Culture, A Cure in Crisis

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The wisdom of our ancient Indian culture can be the anchor for our society in these difficult times.

Keywords: Pandemic | Isolation | Uncertainty | Mental Health | Culture | Society | Indian Culture | Ancient Wisdom 

Without a doubt, today there is no aspect of our world that has remained untouched by the COVID pandemic. Ever since the virus began to spread across the world, there have been proliferating cases of medical deaths, suicides, violence & separations. Adding to that job losses, economic downturn, and isolation have led to loneliness, depression and frustration percolating into the psyche of many individuals. Coping with the immeasurable impact of human loss has led to feelings of insecurity and anxiety haunting the minds of people of all age groups.

As we continue to follow the guidelines on physical distancing, wearing masks, stepping out only for essentials and/or during emergencies, we often tend to undermine and ignore the significance of human connections. That too when the pandemic has created an urgency for this connection more than ever before.

No man is an island. Human to human connection is a basic need and fundamental nature of all human beings. Longing for social connections, for a sense of belonging and a community, is very intrinsic to the biology of humans. Scientific researchers have proved that deep human connections make individuals more confident, optimistic, and also more altruistic. 

While the news channels and social media spell doomsday every day now, we sometimes find stories on human bonds of love, compassion and appreciation that stretch a silver lining in the dark clouds of these days. Pictures of children reuniting with their friends, healthcare workers overwhelmed by surprise appreciation showered by grateful neighbours, efforts made by police personnel to put smiles on the faces of the marginalised, dispel the sense of gloom and instil hope in us.

It is these times that remind us of the importance of a national culture of compassion and celebration. By their very nature, cultural societies build emotional strength and support individuals to bear through difficult times. If cultures do not meet these basic needs of the people, they become redundant and cultures cannot afford that.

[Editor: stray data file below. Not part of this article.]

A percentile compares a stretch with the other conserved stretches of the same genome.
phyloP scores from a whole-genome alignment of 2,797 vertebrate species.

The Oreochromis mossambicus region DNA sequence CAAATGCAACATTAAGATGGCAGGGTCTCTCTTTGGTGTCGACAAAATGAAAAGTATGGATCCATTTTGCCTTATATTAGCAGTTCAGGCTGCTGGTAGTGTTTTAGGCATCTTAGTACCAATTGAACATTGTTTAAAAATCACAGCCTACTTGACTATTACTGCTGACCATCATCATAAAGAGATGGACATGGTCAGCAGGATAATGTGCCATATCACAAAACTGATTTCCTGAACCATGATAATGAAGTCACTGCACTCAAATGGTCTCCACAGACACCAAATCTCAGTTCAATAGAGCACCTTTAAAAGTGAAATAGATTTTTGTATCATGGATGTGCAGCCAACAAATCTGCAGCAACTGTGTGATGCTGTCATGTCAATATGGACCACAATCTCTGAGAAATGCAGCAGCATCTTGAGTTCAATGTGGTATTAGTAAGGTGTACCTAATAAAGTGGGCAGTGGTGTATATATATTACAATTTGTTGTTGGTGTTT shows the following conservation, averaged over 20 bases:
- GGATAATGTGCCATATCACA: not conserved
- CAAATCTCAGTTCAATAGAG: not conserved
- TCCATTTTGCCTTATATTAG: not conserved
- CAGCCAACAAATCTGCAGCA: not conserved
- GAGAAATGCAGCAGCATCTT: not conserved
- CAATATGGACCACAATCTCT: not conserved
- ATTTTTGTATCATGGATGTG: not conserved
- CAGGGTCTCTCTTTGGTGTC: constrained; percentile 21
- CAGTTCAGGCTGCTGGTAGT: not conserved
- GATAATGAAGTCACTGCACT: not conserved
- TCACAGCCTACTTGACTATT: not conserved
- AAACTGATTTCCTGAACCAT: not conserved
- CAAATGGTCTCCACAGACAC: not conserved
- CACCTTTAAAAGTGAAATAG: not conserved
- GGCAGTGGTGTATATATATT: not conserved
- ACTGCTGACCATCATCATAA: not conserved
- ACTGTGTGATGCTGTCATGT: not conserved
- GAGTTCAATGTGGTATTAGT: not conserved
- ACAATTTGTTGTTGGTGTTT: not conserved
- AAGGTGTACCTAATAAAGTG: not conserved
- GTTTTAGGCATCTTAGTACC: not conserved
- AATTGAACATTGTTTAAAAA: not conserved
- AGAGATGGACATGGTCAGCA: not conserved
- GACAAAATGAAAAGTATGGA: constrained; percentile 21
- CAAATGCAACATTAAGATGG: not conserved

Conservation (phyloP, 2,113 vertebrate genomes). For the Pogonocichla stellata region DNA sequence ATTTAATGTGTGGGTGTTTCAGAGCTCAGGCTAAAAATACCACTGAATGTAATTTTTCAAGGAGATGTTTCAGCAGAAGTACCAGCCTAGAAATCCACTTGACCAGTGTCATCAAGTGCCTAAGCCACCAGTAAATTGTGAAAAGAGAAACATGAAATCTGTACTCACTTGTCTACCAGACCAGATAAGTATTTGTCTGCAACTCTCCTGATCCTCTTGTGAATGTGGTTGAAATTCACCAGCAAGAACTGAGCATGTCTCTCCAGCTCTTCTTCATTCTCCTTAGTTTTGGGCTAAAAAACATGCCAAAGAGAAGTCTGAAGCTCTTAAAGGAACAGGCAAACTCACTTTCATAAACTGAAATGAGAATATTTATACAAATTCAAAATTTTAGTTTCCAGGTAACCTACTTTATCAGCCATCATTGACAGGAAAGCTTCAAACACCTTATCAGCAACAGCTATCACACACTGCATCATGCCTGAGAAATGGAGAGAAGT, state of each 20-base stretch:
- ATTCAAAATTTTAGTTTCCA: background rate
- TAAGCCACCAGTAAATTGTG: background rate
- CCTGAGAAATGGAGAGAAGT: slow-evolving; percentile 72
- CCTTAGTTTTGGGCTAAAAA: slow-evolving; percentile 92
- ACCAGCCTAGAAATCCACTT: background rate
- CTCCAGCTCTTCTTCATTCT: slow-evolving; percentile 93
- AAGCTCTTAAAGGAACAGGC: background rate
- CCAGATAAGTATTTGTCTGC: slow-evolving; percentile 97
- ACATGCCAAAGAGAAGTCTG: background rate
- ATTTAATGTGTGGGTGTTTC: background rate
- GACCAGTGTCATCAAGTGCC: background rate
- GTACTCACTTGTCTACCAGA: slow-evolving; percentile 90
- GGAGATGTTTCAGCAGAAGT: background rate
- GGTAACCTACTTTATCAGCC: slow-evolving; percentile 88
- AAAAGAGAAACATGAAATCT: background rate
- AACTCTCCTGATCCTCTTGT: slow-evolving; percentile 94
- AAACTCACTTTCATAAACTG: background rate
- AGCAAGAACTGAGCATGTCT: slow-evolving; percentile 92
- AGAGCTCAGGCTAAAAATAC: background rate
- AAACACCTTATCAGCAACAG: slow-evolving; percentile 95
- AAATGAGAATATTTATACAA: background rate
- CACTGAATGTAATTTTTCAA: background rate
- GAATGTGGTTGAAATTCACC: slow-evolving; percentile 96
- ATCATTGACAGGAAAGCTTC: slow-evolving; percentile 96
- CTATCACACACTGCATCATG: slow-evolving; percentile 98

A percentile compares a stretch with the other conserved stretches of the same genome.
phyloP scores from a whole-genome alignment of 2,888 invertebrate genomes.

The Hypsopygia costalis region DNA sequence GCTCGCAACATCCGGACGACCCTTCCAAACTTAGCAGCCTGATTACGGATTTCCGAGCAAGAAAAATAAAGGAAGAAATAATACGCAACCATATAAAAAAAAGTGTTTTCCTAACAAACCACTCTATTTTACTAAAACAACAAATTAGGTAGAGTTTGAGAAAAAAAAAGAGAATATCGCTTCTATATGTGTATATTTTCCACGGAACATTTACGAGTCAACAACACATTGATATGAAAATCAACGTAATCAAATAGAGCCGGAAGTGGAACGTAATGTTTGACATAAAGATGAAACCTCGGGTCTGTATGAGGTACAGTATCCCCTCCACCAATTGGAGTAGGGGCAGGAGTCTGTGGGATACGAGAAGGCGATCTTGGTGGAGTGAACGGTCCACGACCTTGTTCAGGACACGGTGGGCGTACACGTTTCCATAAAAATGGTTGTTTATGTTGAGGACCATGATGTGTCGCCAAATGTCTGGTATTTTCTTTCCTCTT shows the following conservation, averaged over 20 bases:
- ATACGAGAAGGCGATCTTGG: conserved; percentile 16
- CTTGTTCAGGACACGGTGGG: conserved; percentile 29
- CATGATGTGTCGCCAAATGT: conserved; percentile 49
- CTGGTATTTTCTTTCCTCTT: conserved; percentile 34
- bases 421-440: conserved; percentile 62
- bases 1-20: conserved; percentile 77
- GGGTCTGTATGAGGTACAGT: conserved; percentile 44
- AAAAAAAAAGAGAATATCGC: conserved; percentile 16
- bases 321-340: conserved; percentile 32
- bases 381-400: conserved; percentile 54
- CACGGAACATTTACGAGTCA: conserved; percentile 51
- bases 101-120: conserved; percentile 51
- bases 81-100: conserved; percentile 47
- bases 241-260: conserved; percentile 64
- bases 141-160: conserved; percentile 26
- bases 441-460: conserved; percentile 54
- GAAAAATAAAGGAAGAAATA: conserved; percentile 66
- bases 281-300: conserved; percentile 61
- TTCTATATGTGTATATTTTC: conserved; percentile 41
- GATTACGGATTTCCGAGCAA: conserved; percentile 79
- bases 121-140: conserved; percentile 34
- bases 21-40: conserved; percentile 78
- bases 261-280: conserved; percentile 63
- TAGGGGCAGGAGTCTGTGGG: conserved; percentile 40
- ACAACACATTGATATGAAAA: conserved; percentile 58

India is home to one of the most ancient and continuous civilizations in the world. Indian culture continues to evolve and syncretise with the times. Indian culture is founded on the need for human connection, for oneness with nature, and with the Universe. The colourful diversity of Indian culture enables this appreciation. Even the holy Vedas proclaim the value of harmony and wholeness in humanity. It is this vision that springs forth the noble thought of Vasudhaiva Kutumbakam, that the world is one family. That our wellbeing and peace depends on the wellbeing and prosperity of the world around us. This verse of Maha Upanishad is engraved even in the entrance hall of the Parliament of India.  These values, thus continue to contribute to the idea of India as a constitutional entity.

In today’s times when our world is undergoing rapid and unprecedented changes, individuals crave for stability and familiarity. This order in chaos can be found if we hold on to the wisdom of our ancient culture which despite a thousand years of oppression, continue to be relevant and provide a strong anchor to the tides of change. The importance of a resilient culture and societal values comes to fore in these trying times.

In Ramayana when Sri Rama was tormented due to the abduction of his beloved wife Sita, it is Lakshmana, his younger brother who steps in to give energy and enthusiasm to his older brother, underscoring the importance of strong support from family in times of need. Similarly, when Sita was in despair due to separation from her husband Sri Rama, the words of assurance and solace by Sri Hanuman that no efforts are being spared by Sri Rama to retrieve her, bring life back within her – marking strong support from a devotee in times of need.

In fact, the sacred scripture of Bhagavad Gita, delivered by Sri Krishna himself during the Kurukshetra war, was rendered to remove the conflicted agony of the valiant warrior-prince Arjuna. This dialogue continues to guide the values of our society even till date. While the common people derive strength from these fabled lines to deliver towards their dharma in the face of daily struggles, even leaders invoke the ideas of Bhagawad Gita when faced with national challenges.

Therefore in these unprecedented moments, it is imperative that we look back to our ancient culture, and to its timeless wisdom for solace and strength. As a society, the teachings of the ancient texts, of the holy books, and even the time tested folklores passed on to us, generation to generation, can be the anchor providing us security and stability during these uncertain times.


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Pavithra Srinivasan

Pavithra Srinivasan is a Visiting Fellow of India Foundation. She is an acclaimed Bharatnatyam dancer, and founder of Arsha Kala Bharathi.

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